trajectory - The path of an object moving through space, usually dealt with in this class by a representation (a graph, picture, or motion map).

### U

unit -- The standardized system for measuring a physical quantity.  "Standard" means people agree upon what is the basic amount.  For instance, the kilogram is the unit of mass, and in Paris, there is a chunk of metal that everybody agrees has a mass of one kilogram.  Examples: for length, meters or feet, for time seconds or minutes.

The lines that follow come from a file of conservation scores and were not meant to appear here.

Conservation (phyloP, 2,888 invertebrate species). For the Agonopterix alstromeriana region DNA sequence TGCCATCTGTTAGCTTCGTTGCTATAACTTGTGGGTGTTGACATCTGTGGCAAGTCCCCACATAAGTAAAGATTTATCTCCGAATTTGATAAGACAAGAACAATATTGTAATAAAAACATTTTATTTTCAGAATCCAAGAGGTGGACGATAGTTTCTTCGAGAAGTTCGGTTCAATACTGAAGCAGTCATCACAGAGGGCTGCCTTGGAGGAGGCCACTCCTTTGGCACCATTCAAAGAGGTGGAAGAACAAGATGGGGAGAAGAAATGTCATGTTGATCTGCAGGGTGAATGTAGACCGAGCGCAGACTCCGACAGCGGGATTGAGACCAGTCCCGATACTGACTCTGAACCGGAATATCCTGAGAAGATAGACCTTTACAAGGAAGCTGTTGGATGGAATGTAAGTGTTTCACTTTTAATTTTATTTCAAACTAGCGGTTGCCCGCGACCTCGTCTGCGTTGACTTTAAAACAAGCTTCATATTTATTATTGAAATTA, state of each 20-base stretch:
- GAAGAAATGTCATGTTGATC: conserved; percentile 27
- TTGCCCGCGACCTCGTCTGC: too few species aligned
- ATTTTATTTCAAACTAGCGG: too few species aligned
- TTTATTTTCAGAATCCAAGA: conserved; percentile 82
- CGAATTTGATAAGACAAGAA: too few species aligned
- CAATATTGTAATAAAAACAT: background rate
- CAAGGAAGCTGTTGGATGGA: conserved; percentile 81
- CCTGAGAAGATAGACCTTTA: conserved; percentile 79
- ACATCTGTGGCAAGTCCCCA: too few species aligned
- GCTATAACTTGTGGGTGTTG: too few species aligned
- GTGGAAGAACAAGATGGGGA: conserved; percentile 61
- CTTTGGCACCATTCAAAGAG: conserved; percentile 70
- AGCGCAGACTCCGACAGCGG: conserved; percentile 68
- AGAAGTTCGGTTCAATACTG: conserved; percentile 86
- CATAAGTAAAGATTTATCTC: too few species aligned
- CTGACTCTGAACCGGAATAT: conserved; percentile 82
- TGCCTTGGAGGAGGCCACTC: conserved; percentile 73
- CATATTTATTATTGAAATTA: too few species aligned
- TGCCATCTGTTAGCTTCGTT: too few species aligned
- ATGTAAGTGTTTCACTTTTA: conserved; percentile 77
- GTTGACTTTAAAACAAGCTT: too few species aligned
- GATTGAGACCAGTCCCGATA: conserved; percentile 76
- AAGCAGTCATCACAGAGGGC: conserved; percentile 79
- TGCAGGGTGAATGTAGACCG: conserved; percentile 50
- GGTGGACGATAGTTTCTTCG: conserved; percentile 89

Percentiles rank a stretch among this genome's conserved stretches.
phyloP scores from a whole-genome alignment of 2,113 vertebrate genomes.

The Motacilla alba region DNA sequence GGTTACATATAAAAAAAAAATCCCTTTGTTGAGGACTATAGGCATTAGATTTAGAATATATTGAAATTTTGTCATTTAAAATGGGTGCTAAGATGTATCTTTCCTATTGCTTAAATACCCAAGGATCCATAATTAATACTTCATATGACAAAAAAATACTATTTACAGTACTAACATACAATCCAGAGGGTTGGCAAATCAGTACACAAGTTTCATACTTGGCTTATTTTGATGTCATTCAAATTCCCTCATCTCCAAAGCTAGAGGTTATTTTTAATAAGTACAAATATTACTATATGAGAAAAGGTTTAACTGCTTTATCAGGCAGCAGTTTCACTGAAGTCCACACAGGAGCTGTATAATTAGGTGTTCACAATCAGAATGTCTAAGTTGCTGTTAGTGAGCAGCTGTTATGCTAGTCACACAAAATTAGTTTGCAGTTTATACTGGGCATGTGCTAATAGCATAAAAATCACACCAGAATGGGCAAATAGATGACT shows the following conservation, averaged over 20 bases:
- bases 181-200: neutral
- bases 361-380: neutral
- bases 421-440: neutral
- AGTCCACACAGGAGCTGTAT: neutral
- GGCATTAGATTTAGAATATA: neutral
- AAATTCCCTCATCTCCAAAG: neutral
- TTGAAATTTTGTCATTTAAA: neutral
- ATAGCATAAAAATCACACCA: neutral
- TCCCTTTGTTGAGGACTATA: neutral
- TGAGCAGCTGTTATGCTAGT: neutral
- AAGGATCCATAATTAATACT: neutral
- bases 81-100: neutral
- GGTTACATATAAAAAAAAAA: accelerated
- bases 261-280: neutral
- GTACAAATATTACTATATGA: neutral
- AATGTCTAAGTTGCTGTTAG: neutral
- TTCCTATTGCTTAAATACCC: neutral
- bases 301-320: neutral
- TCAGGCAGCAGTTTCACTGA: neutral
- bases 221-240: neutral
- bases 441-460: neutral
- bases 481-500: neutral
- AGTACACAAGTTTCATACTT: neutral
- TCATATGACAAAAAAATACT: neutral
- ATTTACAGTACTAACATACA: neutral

uncertainty -- For this class, an estimate of the amount of variation in a measurement. Since all honest measurements vary due to circumstances beyond the scientists' control, there is always some uncertainty. See http://www.nist.gov for more info.

### V

variable -- A symbol that stands for a physical quantity.  Examples: m for mass, x for horizontal length, y for  a vertical length, t  for a time.

vector -- A physical quantity with magnitude (size) and direction.

### W

wave -- A disturbance in a medium that transmits energy and momentum through coupled oscillations.

work(ing) -- Energy transferred into or out of a system.

By Marc Reif - Any errors or omissions are my fault.  Please let me know so I can correct them.